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How to's and money-saving tips from resident homeowner and mortgage professional, Cathy West

How much home is 'too much?'

How much home is ‘too much?’

Cost is perhaps the most important consideration when it comes to buying a home because of just how much people have to invest – both up front and over the course of decades – in making a purchase. Typically, this is going to be the single most expensive purchase of a person's life, and it looms large over personal finances for years. As such, it's important for buyers to make sure they're buying a home they can actually afford, and are careful to avoid talking themselves into buying "too much house."

There are a few basic rules of thumb that will help people avoid buying a home they can't really afford, and the simplest one is to set a hard and fast line, according to personal finance expert Dave Ramsey. As with anything else in the mortgage process, it's important to crunch the numbers and determine how much the monthly mortgage payment would be for any given home, based on the size of a buyer's down payment. If the mortgage payment exceeds 25-28 percent of their take-home pay, that's probably too expensive for shoppers to really afford.

It's worth noting, of course, that higher down payments will lead to lower mortgage payments going forward, and can end up saving homeowners five figures over the life of a loan thanks to reduced interest charges and so on, the report said. But if that's not an option in a short period of time, homeowners would be wise to move on to more affordably priced properties in their home search.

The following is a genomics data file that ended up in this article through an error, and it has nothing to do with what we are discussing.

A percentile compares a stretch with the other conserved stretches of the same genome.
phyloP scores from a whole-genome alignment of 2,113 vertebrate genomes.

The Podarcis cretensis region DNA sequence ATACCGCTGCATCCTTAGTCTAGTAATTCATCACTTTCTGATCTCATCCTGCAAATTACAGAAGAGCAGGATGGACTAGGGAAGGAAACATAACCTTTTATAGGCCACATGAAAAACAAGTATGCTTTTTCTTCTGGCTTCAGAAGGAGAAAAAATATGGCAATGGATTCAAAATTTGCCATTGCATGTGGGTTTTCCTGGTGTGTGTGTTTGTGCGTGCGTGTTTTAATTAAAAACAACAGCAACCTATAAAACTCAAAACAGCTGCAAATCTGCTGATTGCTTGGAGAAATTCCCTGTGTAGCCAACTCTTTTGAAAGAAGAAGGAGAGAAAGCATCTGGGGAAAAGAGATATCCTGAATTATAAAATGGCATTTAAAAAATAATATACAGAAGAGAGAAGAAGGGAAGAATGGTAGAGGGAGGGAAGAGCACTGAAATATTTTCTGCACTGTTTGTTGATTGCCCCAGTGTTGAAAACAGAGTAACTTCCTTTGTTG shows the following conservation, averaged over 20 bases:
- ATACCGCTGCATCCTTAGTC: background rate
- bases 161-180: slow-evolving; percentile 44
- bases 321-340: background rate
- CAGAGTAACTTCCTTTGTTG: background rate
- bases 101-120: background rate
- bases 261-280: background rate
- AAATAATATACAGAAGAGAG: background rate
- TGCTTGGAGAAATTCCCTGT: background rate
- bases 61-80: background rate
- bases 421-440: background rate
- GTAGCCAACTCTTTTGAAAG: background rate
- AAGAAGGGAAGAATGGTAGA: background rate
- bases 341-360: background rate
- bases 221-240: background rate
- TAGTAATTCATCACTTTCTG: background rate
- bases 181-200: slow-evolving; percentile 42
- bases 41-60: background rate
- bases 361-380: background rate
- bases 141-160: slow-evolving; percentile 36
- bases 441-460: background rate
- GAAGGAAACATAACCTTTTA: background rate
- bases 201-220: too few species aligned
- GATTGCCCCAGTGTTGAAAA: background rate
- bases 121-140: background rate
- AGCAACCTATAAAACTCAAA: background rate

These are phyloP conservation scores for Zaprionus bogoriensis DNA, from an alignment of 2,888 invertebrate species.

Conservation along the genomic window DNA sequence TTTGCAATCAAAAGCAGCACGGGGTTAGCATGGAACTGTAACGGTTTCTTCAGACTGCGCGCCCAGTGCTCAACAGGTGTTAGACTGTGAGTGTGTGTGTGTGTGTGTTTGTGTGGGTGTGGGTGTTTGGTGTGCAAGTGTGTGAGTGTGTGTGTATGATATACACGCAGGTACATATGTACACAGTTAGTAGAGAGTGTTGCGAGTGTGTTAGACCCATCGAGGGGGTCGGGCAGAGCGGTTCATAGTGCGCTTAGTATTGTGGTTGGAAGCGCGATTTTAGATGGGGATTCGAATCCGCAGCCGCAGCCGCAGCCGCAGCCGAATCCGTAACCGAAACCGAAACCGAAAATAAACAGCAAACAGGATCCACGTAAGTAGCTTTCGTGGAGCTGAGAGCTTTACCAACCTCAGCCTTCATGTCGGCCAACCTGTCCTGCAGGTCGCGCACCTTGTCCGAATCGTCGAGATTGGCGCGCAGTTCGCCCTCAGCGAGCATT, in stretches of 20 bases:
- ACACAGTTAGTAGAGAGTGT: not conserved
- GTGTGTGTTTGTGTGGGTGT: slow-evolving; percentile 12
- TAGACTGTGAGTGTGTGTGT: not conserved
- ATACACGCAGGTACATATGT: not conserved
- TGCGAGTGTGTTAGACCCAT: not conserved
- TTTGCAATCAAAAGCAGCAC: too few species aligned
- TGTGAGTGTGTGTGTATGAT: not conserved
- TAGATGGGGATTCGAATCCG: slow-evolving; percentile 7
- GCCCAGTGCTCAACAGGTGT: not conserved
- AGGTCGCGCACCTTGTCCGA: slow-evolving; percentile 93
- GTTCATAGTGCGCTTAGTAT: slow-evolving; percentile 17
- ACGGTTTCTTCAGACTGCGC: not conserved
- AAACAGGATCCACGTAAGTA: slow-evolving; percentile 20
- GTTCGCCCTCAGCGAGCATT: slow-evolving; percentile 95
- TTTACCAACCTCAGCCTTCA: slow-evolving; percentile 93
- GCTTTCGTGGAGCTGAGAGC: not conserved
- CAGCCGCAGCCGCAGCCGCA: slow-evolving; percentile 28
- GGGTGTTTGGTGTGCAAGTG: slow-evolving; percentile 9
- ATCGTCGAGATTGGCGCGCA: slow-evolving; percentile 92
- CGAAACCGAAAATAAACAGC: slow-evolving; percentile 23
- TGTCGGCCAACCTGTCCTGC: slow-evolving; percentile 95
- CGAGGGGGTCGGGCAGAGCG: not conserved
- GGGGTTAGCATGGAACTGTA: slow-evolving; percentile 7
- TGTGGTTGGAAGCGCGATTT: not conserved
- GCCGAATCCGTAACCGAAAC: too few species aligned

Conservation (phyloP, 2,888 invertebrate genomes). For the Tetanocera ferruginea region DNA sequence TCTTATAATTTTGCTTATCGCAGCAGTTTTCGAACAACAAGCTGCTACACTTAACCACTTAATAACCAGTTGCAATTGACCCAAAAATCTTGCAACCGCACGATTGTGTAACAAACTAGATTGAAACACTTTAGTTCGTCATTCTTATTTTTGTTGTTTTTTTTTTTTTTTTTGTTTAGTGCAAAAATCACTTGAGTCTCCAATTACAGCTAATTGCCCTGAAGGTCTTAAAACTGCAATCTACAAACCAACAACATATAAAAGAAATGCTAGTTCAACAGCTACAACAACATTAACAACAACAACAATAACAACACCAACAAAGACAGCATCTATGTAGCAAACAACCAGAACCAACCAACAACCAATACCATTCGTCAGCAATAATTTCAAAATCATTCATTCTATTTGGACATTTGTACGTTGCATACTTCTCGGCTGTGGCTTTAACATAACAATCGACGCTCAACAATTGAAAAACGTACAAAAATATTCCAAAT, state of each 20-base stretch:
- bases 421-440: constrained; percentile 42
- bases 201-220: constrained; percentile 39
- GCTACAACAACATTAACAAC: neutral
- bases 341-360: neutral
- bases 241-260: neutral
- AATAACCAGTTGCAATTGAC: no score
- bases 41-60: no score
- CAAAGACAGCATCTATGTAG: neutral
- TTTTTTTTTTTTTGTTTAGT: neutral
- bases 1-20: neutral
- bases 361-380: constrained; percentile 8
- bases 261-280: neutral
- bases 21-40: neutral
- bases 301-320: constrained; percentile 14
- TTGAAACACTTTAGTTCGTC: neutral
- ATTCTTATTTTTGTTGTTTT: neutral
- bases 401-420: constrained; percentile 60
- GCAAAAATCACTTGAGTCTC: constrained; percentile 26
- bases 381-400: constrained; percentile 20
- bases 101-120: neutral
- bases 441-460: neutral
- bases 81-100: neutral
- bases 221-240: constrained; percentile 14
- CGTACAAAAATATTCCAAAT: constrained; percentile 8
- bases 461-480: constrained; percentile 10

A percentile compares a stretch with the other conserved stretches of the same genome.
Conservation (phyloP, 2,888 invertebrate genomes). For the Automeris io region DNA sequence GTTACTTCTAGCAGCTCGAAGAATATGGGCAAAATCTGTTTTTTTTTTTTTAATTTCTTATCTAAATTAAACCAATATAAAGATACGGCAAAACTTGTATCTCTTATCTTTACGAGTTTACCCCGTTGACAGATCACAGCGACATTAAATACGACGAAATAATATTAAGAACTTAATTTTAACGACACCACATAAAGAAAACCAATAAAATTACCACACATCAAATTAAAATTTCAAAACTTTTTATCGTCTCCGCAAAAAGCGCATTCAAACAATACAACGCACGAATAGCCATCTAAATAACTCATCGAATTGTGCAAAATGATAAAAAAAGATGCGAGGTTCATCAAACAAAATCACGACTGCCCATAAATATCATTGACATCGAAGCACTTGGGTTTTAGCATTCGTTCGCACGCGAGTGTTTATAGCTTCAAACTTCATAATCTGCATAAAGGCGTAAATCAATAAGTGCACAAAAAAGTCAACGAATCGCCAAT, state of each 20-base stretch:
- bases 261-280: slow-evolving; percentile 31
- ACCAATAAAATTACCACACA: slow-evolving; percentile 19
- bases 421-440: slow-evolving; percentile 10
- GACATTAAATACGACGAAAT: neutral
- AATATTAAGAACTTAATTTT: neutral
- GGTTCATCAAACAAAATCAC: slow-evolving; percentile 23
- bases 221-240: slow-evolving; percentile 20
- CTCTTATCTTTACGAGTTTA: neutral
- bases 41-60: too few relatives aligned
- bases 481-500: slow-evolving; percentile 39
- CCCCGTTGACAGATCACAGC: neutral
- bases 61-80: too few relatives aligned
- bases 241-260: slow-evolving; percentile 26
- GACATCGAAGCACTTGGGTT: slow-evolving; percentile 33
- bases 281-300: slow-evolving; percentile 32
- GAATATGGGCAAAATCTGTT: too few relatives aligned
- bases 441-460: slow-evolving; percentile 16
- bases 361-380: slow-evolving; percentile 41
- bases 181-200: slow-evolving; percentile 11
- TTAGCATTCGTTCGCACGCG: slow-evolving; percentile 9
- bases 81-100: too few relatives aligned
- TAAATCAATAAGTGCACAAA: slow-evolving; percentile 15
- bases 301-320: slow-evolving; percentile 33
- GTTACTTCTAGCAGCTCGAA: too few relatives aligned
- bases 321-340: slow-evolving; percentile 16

Doing the math
Of course, that homework doesn't have to be done for each individual property – and in fact, it shouldn't be, according to Forbes. Instead, would-be homeowners are likely to be better off if they do all that math before they even start shopping, and then seek pre-approval on a mortgage. Working with financial professionals will help them determine exactly what's affordable based on factors such as their debt-to-income ratio and down payment size, and that will inform decisions about the price range they should be shopping in.

Often, it's a good idea to pay down existing high-interest debts like credit card balances before starting the mortgage process at all, because this not only frees up some money every month that can go toward savings instead, but also makes applicants more attractive to lenders overall.

Avoiding a classic mistake
One of the issues that is all too common in the housing market, which any financial or real estate professional would warn against, is shoppers falling in love with a house and deciding they will exceed their carefully calculated limits to buy it, according to The Motley Fool. It's up to each individual to determine what they're comfortable with, of course, but avoiding that temptation to go above and beyond what they've determined is the most reasonable price point is vital to keeping a mortgage affordable for years to come.

With all that in mind, working carefully with a real estate agent or financial professional is vital to people understanding exactly what makes sense for them, especially if they're first-time buyers.

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